It shall be unlawful for any employer, individual or through any insurance company or service or adjustment company, to discharge or threaten to discharge, or to refuse to hire or recall to active service in a suitable capacity an employee because of the exercise of his or her rights or remedies granted to him or her by this Act.
820 ILCS 305/4(h).
In order to prevail on a claim of retaliation under the IWCA, Williams
must prove that " (1) she was an employee of the employer before or at the time of the injury; (2) she exercised a right granted by the IWCA and (3) her discharge was causally related to the exercise of that right under the Act." Ridings v. Riverside Medical Center, 537 F.3d 755, 772 (7th Cir. 2008). In this case, Williams has sufficiently alleged that she was an employee of the Probation Department and that she exercised a right granted by the IWCA. With respect to the third requirement, Williams alleges that her termination for failure to return from medical leave was unlawful because she was on worker's compensation as of the date of her termination. Construed liberally,  this allegation essentially asserts that Williams's discharge was causally related to her decision to seek benefits under the Act. The Court finds this sufficient to move forward at this stage of the proceedings.
The County Defendants maintain that Williams is precluded from filing an IWCA claim in federal court because she entered a Settlement Contract Lump Sum Petition and Order (the " Settlement Contract" ), which provides for her to receive a settlement amount of $47,226.65 in return for waiving any claims under the Illinois Worker's Compensation Act. As an initial matter, the County Defendants raise the Settlement Contract for the first time in their Reply brief. Therefore the argument is waived at this stage of the proceedings. Griffin v. Bell, 694 F.3d 817, 822 (7th Cir. 2012) ( " [A]rguments raised for the first time in a reply brief are deemed waived." ). In addition, the County Defendants cite no support for the proposition that settlement of an employee's claim for payment of worker's compensation benefits immunizes the employer from subsequently filed causes of action alleging unlawful retaliation where the employer takes adverse action against the employee for exercising rights or remedies granted under the IWCA. Indeed the case law evinces that ILCS 305/4(h) claims routinely move beyond the pleading stage despite the parties having previously entered a settlement contract. See, e.g., Davis v. Olin Corp., 2005 WL 3455120, at *3 (S.D. Ill.Dec. 16, 2005); Keesecker v. H.B. Fuller Co., 1994 WL 247112, at *1-3 (N.D. Ill. June 3, 1994); Miller v. Illinois Bell Telephone Co., 2012 IL App (1st) 112725-U, 2012 WL 6962904, at *3 (Ill.App.Ct. 2012); Boelkes v. Harlem Consol. School Dist. No. 122, 363 Ill.App.3d 551, 842 N.E.2d 790, 299 Ill.Dec. 753 (Ill.App.Ct. 2006). Accordingly, Williams may move forward with her IWCA against the Probation Department.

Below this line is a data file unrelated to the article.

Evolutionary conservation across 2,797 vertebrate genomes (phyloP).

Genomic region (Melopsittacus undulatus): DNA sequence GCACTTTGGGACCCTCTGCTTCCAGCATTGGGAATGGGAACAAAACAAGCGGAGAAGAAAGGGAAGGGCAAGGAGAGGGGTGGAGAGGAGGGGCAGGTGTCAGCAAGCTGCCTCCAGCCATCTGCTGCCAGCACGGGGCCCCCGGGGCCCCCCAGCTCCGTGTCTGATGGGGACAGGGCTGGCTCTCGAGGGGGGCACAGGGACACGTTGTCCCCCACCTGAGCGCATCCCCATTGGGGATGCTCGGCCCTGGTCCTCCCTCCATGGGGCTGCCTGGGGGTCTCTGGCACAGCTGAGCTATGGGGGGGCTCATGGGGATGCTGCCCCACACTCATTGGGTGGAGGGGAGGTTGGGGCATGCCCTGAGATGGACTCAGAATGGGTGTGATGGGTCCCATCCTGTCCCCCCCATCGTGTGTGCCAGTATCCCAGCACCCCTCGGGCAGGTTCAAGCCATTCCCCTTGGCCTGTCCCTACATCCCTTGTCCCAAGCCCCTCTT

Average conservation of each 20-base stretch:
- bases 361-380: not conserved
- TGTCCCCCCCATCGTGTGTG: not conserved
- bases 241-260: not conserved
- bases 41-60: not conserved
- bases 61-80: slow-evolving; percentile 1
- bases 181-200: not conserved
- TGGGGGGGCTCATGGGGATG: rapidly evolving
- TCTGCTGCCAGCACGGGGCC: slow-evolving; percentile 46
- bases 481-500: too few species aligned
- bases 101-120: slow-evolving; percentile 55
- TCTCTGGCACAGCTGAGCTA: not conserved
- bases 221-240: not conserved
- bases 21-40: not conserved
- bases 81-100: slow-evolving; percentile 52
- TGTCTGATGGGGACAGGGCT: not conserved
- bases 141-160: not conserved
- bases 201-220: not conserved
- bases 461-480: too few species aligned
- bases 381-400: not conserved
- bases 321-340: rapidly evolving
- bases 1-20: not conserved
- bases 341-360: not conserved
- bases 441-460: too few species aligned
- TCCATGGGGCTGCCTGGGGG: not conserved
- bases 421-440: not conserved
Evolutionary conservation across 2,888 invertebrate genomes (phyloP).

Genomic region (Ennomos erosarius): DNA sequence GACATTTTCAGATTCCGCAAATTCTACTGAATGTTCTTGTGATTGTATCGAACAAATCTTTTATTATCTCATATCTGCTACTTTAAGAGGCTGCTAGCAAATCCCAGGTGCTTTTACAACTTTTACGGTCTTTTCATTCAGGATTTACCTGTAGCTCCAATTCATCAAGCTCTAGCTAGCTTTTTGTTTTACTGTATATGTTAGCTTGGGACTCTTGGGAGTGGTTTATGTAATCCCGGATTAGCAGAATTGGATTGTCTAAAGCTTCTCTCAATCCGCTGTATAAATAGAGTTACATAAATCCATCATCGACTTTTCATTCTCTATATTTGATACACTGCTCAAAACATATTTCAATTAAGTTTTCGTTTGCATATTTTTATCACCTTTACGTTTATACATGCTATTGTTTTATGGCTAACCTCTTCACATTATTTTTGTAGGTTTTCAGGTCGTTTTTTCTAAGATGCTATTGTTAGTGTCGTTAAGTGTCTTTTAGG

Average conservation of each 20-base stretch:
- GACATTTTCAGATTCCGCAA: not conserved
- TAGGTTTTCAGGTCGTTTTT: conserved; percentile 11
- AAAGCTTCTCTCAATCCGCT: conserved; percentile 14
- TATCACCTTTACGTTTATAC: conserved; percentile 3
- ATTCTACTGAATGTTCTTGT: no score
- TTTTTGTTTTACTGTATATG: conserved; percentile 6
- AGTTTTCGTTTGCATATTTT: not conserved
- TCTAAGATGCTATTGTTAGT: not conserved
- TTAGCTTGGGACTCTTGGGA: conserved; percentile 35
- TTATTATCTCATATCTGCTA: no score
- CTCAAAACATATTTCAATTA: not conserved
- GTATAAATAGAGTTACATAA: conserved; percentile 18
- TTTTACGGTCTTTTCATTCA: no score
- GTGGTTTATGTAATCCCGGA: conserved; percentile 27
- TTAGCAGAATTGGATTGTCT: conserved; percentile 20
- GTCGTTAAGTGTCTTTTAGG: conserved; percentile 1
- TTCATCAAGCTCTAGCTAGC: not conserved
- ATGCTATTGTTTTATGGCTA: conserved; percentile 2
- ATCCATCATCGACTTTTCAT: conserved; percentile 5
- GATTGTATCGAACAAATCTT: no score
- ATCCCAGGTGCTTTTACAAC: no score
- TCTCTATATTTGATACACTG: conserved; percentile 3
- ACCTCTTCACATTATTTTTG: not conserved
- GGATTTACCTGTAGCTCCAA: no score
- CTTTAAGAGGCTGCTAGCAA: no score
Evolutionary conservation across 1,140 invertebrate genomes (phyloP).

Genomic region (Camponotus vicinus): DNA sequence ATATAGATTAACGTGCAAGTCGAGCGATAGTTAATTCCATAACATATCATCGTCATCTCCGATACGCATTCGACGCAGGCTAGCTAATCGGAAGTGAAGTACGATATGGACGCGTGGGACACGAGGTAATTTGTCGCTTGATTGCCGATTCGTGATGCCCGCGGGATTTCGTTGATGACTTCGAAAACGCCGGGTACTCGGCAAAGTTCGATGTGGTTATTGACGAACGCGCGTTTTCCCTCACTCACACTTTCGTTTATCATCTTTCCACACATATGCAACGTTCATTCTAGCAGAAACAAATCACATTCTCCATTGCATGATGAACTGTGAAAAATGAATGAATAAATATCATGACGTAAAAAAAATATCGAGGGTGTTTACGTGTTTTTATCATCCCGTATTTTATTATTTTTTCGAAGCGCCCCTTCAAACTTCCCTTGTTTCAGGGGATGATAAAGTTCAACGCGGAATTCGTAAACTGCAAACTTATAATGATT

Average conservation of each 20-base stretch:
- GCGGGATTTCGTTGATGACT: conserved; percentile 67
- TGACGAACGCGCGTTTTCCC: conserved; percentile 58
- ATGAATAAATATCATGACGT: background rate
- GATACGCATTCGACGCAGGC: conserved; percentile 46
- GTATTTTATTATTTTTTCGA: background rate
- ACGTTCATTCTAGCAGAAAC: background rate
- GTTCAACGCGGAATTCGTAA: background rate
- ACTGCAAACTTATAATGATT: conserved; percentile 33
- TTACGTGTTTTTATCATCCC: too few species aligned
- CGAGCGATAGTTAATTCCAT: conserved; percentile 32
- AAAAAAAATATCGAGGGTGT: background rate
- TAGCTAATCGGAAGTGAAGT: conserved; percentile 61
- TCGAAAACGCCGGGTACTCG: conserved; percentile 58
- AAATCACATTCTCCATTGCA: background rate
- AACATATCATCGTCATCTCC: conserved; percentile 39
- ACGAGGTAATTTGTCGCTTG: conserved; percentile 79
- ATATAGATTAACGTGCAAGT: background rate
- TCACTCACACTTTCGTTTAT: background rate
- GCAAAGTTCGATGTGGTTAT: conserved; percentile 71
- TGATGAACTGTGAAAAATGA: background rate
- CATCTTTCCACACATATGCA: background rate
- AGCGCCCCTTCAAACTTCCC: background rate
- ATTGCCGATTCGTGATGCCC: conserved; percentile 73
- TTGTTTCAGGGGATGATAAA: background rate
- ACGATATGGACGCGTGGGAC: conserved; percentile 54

CONCLUSION AND ORDER
For the reasons stated above, Council 31 and Local 3477's Motion to Dismiss is granted and the County Defendants' Motion to Dismiss is granted in part and denied in part. All claims against the Union Defendants, Cook County, the Office of the Chief Judge of the Circuit Court of Cook County, the Office of the Independent Inspector General of Cook County, and Michael Rohan are dismissed. However the dismissals of Williams's § 1981 and § 1983 claims against Rohan and § 1981 claim against the Union Defendants are without prejudice and with leave to file an amended complaint within 28 days of this Order if she is able to set forth causes of action against under those provisions. Williams's ADEA, Title VII national
origin, color, and sex discrimination, § 1981, and § 1983 claims against the Probation Department are also dismissed. Williams may proceed with her Title VII race discrimination, Title VII retaliation, and IWCA claims against the Probation Department.